on the part of operators, a training program is needed.
are not a substitute for maintenance and training. If the cause for poor
communications is some physical hindrance, a field expedient may correct the
problem. Some problems which may indicate the use of field expedients are:
Great distance between sets.
Unfavorable terrain (mountains, hills, and dense foliage areas).
Poorly chosen sites for antennas.
Insufficient battery power.
b. Operating hints.
Frequently, these causes can be overcome by
measures frequently preclude the use of more involved field expedients.
When signals are weak, use a headset instead of a loudspeaker (this
should reduce local noise).
When transmitting, allow a few seconds for the transmitter to warm
up before transmitting. Speak slowly, directly into the microphone.
Ensure that battery voltage is normal. (It may be necessary to keep
the vehicle running to maintain battery voltage.)
Frequently a move of only a few feet improves
Reorient the vehicle toward the distant station.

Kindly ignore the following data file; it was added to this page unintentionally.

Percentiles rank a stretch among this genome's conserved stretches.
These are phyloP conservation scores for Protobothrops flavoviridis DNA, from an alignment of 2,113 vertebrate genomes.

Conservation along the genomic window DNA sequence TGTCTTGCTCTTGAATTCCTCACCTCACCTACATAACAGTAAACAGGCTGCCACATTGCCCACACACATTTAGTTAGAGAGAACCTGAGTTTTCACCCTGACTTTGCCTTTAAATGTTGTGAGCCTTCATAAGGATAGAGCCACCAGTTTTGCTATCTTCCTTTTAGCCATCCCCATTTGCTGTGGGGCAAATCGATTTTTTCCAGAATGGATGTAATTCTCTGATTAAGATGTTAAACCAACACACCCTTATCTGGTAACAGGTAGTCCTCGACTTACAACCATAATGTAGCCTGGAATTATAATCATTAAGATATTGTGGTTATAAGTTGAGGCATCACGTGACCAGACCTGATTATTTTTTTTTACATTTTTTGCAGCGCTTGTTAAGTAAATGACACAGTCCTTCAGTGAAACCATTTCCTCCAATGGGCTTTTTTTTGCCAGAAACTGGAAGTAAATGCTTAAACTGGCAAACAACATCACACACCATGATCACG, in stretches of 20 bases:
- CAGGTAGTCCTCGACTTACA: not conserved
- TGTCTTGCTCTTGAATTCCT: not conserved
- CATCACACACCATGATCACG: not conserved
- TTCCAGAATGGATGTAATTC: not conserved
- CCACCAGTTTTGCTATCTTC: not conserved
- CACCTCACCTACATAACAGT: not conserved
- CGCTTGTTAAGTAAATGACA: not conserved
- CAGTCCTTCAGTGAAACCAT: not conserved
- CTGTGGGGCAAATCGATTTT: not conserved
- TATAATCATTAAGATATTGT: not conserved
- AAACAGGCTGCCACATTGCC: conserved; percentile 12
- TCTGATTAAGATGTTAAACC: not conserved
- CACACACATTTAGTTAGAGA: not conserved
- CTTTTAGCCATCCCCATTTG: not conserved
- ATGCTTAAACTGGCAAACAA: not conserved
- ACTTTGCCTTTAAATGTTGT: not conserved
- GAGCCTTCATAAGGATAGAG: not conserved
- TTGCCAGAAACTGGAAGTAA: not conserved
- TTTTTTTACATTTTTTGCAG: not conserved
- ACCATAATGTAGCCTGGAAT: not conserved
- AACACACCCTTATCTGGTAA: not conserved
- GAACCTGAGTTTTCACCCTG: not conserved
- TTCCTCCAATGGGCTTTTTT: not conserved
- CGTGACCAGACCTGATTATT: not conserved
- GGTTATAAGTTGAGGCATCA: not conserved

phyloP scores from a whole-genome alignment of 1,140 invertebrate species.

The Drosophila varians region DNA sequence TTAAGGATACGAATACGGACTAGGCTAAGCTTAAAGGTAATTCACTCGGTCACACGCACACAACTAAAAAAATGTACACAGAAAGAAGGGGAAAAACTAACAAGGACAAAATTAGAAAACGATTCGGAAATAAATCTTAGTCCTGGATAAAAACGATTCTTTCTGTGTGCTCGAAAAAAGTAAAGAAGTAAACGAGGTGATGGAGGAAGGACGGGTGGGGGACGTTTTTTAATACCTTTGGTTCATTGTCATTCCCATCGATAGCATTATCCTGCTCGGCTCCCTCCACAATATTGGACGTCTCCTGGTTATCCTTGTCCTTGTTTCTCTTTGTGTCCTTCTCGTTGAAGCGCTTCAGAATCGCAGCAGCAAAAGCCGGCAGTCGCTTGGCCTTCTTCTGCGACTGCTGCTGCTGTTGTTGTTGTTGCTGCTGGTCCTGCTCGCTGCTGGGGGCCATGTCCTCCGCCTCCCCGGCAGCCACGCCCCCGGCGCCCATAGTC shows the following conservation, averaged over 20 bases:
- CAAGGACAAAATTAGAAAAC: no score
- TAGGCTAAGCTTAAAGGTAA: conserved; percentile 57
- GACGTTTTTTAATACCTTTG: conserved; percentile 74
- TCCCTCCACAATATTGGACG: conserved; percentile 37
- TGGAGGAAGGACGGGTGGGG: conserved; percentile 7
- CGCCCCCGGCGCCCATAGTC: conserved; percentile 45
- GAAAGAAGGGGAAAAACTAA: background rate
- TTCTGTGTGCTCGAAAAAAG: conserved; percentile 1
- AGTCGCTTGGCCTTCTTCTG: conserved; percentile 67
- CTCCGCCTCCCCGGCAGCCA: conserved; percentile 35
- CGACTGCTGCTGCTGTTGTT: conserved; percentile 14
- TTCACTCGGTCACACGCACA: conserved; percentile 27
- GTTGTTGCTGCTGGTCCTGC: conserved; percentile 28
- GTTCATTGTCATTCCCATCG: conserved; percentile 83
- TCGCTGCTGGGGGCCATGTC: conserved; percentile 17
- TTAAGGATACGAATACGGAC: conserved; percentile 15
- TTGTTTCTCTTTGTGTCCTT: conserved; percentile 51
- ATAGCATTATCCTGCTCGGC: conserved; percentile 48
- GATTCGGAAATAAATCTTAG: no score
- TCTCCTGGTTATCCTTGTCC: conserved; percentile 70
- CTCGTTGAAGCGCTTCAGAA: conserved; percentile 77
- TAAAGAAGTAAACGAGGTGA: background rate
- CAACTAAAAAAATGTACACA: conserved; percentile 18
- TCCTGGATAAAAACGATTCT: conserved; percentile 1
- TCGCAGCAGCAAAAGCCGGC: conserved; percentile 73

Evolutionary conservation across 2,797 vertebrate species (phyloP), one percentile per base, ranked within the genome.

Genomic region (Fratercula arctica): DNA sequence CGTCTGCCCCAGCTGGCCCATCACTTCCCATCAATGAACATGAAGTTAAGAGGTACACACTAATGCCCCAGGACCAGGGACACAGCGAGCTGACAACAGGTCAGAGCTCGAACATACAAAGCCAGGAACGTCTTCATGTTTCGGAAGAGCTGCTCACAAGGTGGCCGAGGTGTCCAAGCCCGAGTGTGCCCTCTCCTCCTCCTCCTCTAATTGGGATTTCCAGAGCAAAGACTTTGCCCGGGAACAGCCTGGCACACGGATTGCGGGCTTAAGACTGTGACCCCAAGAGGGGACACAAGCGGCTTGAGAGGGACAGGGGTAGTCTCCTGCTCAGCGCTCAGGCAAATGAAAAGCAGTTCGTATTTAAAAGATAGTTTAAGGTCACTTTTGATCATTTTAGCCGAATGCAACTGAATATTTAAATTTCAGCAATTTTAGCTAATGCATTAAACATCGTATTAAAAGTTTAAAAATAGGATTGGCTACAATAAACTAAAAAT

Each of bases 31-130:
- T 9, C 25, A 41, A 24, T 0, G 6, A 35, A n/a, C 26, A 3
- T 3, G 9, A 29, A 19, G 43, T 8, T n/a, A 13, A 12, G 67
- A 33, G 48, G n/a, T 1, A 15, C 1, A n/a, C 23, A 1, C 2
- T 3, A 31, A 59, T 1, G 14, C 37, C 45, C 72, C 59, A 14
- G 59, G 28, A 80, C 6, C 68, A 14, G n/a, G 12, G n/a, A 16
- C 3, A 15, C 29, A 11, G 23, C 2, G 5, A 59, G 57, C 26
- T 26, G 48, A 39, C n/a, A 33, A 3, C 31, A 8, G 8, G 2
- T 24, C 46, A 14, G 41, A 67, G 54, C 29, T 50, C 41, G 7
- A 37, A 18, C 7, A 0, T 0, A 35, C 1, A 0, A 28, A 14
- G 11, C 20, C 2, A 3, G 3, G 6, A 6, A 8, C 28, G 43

The AN/VRC-12-series of radios uses center-fed, half-wave
antennas which are not appreciably affected by the mass of a
25. IMPROVISING ANTENNAS. If these hints do not improve communication, or
if whip antennas have been broken, it may be necessary to improvise an
emergency antenna. When preparing an expedient antenna, keep in mind:
Copper or aluminum wire is the best for fabricating or repairing
antennas. In an emergency, use whatever is available.
The exact length of most antennas is critical. Fabricated antennas
must have the same physical length as the antennas replaced.
Improvised guys used to support antennas may affect antenna
To ensure that guy wires do not interfere with
communication, cut them into several short lengths, and connect the